Organization Offers Education, Opportunity and Support for Community
by HEATHER MACHOVINA
The need for an organization that provides great educational opportunities and project support to kids in the Polk County community through agriculture has been a popular conversation topic over the past few years.
“A lot of the kids come from agricultural families, so they have that knowledge base and resources to rely on,” explains Andy Mason, treasurer of Central Florida Youth in Agriculture (CFYIA), “but there are many kids that don’t have those resources available, so the original intent of the group was to be that resource for everyone.” The first interest meeting for CFYIA was in February 2020 and has been growing since.
After COVID hit, many agricultural shows in the country and state were being canceled, and that’s when CFYIA stepped in to start the CFYIA Showcase and Sale. Historically, quite a few of the larger shows existing in the Polk county area have ceased to exist.
“So, when there used to be a lot of local options, those don’t necessarily exist anymore,” Mason says. Rather than try to duplicate efforts of other events, it became all about providing a new form, a new opportunity, and really expanding to get new exhibitors and new supporters in the door that haven’t previously been involved.
“With many other local and state fairs, exhibitors have to be tied to 4-H or an FFA organization or chapter,” details Morgan Carlton, a Swine Committee member and CFYIA supporter. CFYIA doesn’t require any affiliation, allowing more youth to be involved. Their goal is to provide new opportunities to the youth in Polk County and the surrounding communities and to focus mainly on the educational piece of it all.
The CFYIA livestock showcase and sale will happen over a three-day period, starting March 25 and ending with the sale day on March 27. Exhibitors are not required to sell their animals, and there are no minimum weight requirements. It’s also not a terminal sale, meaning that animals sold do not have to go to slaughter, but can be sold for breeding use. There will be a slaughterhouse onsite if needed, but breeders are encouraged to come out as well to purchase gilts for their herd. CFYIA looks forward to building on this breeding aspect in the future.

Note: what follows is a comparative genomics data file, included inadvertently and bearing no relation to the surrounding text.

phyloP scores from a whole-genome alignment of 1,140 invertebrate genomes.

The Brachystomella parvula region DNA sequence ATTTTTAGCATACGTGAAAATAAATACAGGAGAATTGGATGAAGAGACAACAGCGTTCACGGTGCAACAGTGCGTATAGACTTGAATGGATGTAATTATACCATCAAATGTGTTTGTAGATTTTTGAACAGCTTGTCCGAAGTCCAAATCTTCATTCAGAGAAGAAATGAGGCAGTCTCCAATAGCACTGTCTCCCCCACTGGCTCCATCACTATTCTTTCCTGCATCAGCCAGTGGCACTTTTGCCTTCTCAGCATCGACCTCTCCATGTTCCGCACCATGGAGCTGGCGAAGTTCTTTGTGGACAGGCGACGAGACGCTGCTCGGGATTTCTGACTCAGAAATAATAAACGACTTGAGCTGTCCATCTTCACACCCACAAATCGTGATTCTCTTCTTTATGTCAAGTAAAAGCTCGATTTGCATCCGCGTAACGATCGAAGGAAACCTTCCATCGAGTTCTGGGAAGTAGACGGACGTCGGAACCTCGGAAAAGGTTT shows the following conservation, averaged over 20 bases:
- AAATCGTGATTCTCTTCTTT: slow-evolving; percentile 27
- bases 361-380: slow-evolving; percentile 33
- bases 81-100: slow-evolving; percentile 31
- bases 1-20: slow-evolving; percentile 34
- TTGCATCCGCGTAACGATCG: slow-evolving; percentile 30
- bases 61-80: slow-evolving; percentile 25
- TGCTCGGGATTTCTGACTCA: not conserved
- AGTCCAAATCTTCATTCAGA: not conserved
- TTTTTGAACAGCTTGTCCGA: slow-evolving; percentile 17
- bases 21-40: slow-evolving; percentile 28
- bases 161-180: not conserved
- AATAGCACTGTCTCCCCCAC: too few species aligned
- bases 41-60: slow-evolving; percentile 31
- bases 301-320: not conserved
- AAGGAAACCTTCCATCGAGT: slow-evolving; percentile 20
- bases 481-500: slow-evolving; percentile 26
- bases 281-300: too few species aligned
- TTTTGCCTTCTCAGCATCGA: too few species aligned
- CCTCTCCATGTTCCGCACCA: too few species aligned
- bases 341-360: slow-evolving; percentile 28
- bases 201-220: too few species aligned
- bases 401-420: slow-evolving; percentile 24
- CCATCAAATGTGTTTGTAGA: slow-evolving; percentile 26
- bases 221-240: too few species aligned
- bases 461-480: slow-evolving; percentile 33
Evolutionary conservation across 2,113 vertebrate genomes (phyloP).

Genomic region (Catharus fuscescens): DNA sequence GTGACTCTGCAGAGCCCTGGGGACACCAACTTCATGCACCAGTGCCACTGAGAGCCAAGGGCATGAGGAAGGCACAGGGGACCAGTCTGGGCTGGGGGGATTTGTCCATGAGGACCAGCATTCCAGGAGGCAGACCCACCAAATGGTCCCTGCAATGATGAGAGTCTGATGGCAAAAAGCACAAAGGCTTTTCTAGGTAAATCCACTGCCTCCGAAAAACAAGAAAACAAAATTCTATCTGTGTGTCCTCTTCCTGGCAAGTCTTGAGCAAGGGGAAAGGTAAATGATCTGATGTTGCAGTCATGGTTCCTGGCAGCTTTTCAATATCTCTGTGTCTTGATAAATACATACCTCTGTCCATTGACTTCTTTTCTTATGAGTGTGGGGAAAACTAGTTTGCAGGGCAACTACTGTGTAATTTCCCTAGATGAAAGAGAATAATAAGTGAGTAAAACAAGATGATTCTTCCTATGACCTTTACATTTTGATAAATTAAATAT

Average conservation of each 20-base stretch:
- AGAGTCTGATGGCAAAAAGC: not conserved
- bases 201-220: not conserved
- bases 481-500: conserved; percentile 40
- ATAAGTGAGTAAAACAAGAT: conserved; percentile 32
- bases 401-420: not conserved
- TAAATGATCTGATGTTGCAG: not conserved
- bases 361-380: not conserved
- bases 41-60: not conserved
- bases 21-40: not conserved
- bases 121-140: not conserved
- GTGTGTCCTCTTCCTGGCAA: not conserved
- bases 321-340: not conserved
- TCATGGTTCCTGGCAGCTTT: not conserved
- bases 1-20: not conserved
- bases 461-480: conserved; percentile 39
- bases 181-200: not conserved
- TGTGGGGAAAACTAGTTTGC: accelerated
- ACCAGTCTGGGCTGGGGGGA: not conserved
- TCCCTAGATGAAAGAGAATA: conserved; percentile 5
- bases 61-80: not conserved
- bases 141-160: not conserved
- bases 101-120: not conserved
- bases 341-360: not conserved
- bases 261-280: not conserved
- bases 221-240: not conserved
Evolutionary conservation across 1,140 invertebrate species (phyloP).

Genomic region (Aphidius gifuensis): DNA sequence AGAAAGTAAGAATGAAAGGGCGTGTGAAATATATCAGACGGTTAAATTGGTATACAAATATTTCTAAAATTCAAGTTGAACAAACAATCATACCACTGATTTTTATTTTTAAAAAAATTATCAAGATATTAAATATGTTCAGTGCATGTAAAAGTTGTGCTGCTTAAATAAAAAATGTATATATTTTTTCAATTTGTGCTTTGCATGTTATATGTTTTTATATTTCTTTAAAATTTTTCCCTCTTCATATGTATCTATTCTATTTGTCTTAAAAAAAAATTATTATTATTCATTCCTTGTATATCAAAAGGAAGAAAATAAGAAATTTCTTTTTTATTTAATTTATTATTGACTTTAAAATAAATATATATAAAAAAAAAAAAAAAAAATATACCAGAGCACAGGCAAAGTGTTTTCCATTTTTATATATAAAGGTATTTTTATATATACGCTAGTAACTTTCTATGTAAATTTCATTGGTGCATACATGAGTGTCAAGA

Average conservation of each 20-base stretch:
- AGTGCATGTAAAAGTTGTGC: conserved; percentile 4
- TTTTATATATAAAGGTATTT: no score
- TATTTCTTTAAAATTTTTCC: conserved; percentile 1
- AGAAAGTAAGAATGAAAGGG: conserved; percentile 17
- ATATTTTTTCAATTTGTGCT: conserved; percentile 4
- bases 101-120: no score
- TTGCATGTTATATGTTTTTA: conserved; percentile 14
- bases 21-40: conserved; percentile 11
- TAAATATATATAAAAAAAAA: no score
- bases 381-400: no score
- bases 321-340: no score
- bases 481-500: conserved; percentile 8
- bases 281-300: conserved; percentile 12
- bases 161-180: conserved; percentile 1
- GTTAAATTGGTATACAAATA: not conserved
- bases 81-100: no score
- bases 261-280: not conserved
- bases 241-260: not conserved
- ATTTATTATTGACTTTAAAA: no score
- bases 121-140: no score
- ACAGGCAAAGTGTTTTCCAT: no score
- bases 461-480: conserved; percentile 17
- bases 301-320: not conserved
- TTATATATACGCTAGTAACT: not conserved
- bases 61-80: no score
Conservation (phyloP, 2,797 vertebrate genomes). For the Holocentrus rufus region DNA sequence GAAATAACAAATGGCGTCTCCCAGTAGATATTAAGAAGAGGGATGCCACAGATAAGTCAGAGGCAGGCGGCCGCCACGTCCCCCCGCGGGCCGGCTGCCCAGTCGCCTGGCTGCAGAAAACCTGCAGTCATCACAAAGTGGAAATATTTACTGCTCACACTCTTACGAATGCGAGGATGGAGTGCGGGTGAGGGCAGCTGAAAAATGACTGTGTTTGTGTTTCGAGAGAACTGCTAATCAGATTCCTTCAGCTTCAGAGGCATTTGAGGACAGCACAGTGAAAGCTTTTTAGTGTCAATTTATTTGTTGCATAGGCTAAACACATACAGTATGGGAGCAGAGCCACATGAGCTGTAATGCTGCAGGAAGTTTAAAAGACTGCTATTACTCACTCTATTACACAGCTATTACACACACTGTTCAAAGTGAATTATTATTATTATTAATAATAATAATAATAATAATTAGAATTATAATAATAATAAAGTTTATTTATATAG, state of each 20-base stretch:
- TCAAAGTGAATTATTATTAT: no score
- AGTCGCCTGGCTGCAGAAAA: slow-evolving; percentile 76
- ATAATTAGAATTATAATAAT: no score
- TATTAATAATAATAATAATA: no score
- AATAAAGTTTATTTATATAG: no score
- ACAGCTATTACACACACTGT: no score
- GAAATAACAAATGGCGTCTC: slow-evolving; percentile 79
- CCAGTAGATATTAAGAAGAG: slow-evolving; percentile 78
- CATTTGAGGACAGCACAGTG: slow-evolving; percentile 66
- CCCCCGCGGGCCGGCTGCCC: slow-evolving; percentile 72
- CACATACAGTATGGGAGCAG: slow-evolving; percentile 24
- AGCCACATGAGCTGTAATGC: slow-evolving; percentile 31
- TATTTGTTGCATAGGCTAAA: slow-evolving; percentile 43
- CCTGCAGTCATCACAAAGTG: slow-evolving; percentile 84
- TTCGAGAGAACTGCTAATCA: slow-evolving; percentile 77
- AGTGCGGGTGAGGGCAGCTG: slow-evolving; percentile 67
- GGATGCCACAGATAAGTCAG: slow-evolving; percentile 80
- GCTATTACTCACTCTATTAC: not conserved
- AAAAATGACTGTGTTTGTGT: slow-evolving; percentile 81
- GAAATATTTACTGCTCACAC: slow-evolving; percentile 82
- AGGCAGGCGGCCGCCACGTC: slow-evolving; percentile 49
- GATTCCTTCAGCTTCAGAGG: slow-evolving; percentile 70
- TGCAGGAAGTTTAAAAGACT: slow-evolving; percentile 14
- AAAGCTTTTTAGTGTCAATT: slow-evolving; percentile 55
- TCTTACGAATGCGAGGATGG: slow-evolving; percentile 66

Through the pandemic, the need for technology and alternative ways for people to purchase has been quickly realized and adopted by CFYIA. It’s been an important factor for them to see how many people are excited about Cattle in Motion and how many have used QGIV to support others, which are two things not currently being utilized in our industry locally.
Cattle in Motion is a livestock auction service, so the live sale will be simultaneously broadcast through the Cattle in Motion website and app on March 27. This gives buyers who can’t attend in person a way to participate in the sale and bid on livestock at the same time as the live audience. QGIV is a charitable giving platform based here in Lakeland. CFYIA has been utilizing this as an opportunity for sponsorships and add-ons to the exhibitors.
Leading up to the showcase and sale, anyone can access the exhibitors and animal profiles and start bidding, if interested, beginning March 15. The goal is to give everyone more exposure to the Cattle in Motion website or app, learn about the animals, and support youth in their education and projects.
“It’s been really great to see the interest the community has when an organization like this really comes together truly for the kids,” says Kateland Raney, secretary of CFYIA. Reaching out to different organizations to discuss how CFYIA is trying to educate kids and support the local agricultural community has brought a lot of outstanding support from local businesses and organizations.
Right now the focus for CFYIA is on swine and cattle, how to communicate the importance of this industry to people who just relocated here, and the value in the educational and learning experiences the kids get by way of doing their CFYIA projects.
“Less than 5% of businesses in the area are privy to what happens at a livestock show or have ever supported one or know what these kids are doing,” says Mason. CFYIA has a tremendous opportunity to loop them in and get them to see the value of what these kids are doing. It’s less about the livestock and more about what the kids are learning, the skills that they’re gaining, and the value they will add back into the community as they grow up, continue to live here and raise their families.
Carlton, Mason, and Raney all grew up in the agriculture industry showing animals, so they know the value of these skills and how to continue to use those skills and values today.
Carlton explains. “The three of us don’t even have children in the show, but we’re so passionate about what this can do for those kids, and I think you’ll find that’s the common interest among this group.”